Every night, I tiptoe into my daughter's room to watch her sleep.
I gently rub her little back, feeling her warmth. There is a softness about her in the crib. Her hair seems longer and finer. I whisper to her that I love her and that can't wait to see her in the morning. I wonder what she is dreaming about. My hope is that her dreams are full of everything she loves: slides, Elmo, cheese, sand. Even in her sleep, she moves around a lot, rolling over back and forth, somehow ending up on the far side of the crib. Sometimes I find her sprawled out on top of her stuffed animals. Other nights, she falls asleep with her foot poking out through the crib slats.
From morning to night, she is like a whirlwind. She runs around the playground and climbs on furniture: my fearless explorer. She is loud and fast and usually covered in some combination of sweat, dirt and sand by 5 p.m..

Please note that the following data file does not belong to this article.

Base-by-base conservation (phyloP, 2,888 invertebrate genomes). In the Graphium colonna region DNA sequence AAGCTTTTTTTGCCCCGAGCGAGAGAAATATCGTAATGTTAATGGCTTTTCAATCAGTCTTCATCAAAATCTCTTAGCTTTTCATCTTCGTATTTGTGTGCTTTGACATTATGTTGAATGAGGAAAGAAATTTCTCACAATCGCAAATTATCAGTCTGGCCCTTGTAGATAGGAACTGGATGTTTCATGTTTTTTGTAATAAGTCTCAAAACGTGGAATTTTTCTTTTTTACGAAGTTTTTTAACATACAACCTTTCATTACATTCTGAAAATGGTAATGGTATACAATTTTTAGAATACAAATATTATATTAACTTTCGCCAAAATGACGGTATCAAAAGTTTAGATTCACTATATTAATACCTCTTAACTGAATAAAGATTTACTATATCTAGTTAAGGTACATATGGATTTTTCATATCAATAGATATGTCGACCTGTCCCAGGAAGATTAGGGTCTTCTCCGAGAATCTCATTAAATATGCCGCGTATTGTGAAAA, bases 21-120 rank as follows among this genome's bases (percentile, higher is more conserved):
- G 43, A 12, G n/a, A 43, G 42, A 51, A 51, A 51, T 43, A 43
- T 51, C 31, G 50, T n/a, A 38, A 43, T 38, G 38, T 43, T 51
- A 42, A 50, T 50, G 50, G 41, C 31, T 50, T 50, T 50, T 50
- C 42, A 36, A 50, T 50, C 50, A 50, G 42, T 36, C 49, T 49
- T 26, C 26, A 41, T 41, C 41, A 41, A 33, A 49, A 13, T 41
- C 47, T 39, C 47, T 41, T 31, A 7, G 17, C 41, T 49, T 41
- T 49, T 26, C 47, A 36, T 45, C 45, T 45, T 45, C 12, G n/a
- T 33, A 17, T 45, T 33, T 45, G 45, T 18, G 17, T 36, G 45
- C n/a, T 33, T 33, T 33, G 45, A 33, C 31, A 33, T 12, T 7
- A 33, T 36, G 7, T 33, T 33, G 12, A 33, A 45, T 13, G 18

It's hard to catch a moment with her during the day. She goes from one activity to the next without a break. Sometimes she won't hold my hand because she wants to run ahead of me. She sits on my lap for minute, but then jumps up when something better catches her eye. I am always trying to keep up with her.
Everyone says that your child grows up quickly. "Enjoy it," moms with teenagers tell me. "It goes by so fast," they say. I know. How can I not know this? My baby girl seems older than her 22 months. She talks now. She pretends to feed her stuffed animals and then pushes them around in the doll stroller. In these moments, I burst with pride, but with tears in the corners of my eyes. It is going by too fast.
There is no greater joy then seeing my daughter thrive. She grows week-to-week, day-to-day; this is what a parent wants. But there is a part of me that wishes I could hold her like I did when she was a tiny newborn. I want to slow things down, even just for a moment.
I deeply cherish my beautiful days filled with dirt and scrapes and balls and swings, but there is something so special about watching her at night. She finally stops moving and rests. I can just observe my beautiful daughter in the present. These are my stolen moments -- a gift to myself.
Some nights, I could stare at her forever, trying to capture the picture that I see. But then I remember that she is growing even in her sleep. And I am certain that in her dreams, she is always running.
This article was first published on Mom Babble.